Symbolism in Whitman's Poem

Topics: Walt Whitman, Symbol, Ralph Waldo Emerson Pages: 8 (2625 words) Published: April 10, 2013
Symbolism in Whitman’s Poems

A number of influences operated upon Walt Whitman (1819-1892) from childhood which inspired him to become a poet. His father’s democratic ideas went a long way towards making him a poet of democratic ideals. He expressed his ideas about democracy, love, sex, mysticism and science in his poems. While expressing his ideas he used symbols from nature, such as grass, plants, birds and heavenly bodies, enabling readers to understand his ideas clearly. “Indirection is an important aspect of the technique of communication of a mystic” (Briggs). In his poems he has made use of indirection and symbolism, as well as sensuous and concrete imagery in a highly sophisticated manner, to convey his perceptions.

Purpose of symbols in his poems Symbolism is essentially an oblique or indirect mode of expression, which suggests much more than is actually described or asserted. It increases the expressive power and range of a writer, and enables him/her to communicate to his/her readers’ highly abstract and metaphysical truths, which cannot be conveyed directly by the use of ordinary language. Whiteman’s poetry is highly, symbolic for he believed that true art is suggestive, and that it requires much painstaking labour. Moreover, he wanted to communicate to his readers his own perceptions of nature, man, and the world. 1. The essential “oneness”. 2. The spiritual reality. 3. The fluidity or liquidity. The “I” as symbol Language in India 12: 6 June 2012 Premalatha, M. A., M. Phil., Ph.D. Candidate Symbolism in Whitman’s Poems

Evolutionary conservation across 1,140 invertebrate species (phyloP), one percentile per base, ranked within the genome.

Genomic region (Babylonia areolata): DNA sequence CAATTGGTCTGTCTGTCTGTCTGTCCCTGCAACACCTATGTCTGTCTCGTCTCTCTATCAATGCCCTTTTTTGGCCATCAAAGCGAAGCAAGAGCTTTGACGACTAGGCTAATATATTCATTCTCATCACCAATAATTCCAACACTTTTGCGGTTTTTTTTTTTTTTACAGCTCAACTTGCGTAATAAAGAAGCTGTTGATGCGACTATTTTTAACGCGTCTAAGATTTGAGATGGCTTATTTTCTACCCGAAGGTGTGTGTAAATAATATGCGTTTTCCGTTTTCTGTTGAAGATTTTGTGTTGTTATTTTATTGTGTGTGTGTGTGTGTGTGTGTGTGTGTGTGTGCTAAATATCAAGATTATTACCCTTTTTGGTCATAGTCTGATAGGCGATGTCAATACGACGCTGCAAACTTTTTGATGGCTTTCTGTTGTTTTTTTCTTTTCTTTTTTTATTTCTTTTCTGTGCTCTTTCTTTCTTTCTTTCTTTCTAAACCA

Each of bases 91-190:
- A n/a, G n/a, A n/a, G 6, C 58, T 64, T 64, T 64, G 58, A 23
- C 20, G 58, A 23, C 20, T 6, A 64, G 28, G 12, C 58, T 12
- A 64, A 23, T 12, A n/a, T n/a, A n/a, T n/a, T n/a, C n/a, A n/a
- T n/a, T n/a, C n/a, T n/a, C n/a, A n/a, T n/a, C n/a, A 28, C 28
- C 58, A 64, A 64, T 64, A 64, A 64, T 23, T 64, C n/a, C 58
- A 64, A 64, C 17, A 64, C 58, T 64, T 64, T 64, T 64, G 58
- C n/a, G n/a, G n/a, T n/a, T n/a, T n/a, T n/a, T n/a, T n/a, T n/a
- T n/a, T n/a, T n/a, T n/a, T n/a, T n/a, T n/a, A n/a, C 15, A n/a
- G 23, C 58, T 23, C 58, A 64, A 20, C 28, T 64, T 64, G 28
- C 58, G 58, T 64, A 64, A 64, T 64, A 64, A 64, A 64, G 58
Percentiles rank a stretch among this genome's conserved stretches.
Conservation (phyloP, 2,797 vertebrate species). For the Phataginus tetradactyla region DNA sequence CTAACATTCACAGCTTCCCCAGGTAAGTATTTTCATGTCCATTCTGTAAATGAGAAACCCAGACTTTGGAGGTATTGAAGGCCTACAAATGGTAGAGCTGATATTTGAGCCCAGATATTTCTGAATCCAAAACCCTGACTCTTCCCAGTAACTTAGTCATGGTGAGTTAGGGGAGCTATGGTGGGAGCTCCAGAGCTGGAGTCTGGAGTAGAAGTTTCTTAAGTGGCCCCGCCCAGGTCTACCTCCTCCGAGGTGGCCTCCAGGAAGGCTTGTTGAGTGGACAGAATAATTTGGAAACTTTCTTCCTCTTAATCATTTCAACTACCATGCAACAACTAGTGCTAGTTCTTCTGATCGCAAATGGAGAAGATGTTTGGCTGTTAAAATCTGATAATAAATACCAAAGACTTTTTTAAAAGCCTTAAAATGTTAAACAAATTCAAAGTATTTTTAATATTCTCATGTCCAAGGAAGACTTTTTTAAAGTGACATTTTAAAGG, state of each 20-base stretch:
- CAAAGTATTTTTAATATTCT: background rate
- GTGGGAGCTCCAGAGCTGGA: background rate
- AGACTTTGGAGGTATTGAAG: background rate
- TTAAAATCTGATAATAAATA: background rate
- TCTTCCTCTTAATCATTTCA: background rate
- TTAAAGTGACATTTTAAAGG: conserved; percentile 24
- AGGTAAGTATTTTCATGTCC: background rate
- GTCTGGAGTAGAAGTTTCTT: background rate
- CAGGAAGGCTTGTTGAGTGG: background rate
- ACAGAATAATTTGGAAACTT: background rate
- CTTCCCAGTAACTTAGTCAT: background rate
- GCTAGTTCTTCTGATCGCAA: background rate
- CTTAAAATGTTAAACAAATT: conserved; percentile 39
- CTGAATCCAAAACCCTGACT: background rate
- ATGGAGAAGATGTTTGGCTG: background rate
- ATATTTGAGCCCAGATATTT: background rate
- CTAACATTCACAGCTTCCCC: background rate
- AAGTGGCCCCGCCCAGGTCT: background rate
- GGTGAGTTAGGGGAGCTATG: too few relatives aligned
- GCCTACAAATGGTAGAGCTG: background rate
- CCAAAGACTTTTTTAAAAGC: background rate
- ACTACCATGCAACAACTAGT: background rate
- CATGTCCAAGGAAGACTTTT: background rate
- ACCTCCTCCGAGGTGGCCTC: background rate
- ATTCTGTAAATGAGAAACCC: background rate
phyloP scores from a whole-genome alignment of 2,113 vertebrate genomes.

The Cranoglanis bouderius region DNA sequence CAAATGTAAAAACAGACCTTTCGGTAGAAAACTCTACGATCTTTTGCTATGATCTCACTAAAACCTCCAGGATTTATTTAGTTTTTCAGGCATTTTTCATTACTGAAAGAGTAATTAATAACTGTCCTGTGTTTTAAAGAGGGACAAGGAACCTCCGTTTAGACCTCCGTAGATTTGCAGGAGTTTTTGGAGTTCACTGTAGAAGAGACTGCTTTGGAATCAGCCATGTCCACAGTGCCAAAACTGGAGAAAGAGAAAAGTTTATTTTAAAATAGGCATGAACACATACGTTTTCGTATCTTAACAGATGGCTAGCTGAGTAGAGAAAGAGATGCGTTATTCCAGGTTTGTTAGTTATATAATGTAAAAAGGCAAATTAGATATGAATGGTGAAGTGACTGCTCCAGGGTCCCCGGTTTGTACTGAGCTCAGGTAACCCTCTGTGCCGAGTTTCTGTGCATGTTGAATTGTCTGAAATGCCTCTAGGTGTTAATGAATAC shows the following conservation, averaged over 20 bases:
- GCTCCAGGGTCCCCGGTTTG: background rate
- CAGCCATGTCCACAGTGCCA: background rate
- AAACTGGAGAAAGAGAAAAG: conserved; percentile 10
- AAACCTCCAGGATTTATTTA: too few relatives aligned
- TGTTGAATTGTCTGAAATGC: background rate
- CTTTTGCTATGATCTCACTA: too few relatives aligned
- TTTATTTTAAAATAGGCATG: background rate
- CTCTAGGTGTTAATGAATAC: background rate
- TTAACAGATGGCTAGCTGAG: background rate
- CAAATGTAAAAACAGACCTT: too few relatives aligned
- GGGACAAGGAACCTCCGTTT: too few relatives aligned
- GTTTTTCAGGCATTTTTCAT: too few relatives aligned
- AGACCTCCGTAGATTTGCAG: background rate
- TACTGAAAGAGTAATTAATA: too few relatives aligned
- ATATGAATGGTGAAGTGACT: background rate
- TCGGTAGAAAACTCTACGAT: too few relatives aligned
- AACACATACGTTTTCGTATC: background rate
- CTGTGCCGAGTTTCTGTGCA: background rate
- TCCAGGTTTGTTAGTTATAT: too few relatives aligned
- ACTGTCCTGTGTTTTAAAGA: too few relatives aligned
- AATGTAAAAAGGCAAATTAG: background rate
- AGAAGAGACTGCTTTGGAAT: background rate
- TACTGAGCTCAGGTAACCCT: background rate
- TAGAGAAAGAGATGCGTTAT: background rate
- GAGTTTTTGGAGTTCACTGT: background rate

For example “I” in Whiteman’s poetry does not stand for the poet alone. It symbolises the modern American, the modern man, or even everyman. It symbolises the natural propensities in man, and thus it stands for all. As the poet has an overwhelming feeling of the oneness of all, the “I” may even symbolise a soldier on the battlefield, or a comet rushing through the heavens. I depart as air, I shake my white locks at the runaway sun. I effuse my flesh in eddies, drift in lacy jags.

At other times, the “I” becomes the traveller and explorer, whose object is to know the Universe itself as road, as many roads, as roads for travelling souls. The road and the journey The road in Whiteman’s poetry is not merely the physical path on which the poet travels. It also symbolises the path which leads to spirituality, and the journey itself symbolises the process by which the soul achieves its identity with the divine. His journeys are voyages in “the metaphysical sense”. Whitman’s “Perpetual journey” is not analogous to a sight-seeing trip; though his catalogues might give that impression, the mind and the material world into which it ventures, are not ultimately different in kind. Instead what seems at first penetration of nature by the mind, is actually a process through which the known world comes into being. “The child who went forth every day and who now goes and will always go forth everyday” is distinguishable from the world of his experience. “The first object he looked upon, that object he became and that object became part of him”. The true voyage is the endless becoming of reality. Language in India 12: 6 June 2012 Premalatha, M. A., M. Phil., Ph.D. Candidate Symbolism in Whitman’s Poems


Allons! To that which is endless as it was beginningless, To undergo much, tramp of days, rest of nights To merge all in the travel they tend to and the days and nights they tend to again to merge them in the start of superior journeys… Here there is no clear distinction between the traveller, the road and the journey, for the journey is nothing but the progressive unity of the voyager, and the lands he enters; perceptions which unite the seer and the seen. Though it claims to express the self of the poet, the famous “Song of Myself” makes sense only when it is taken to symbolise “the procreant urge” of the natural world. Indeed, The...
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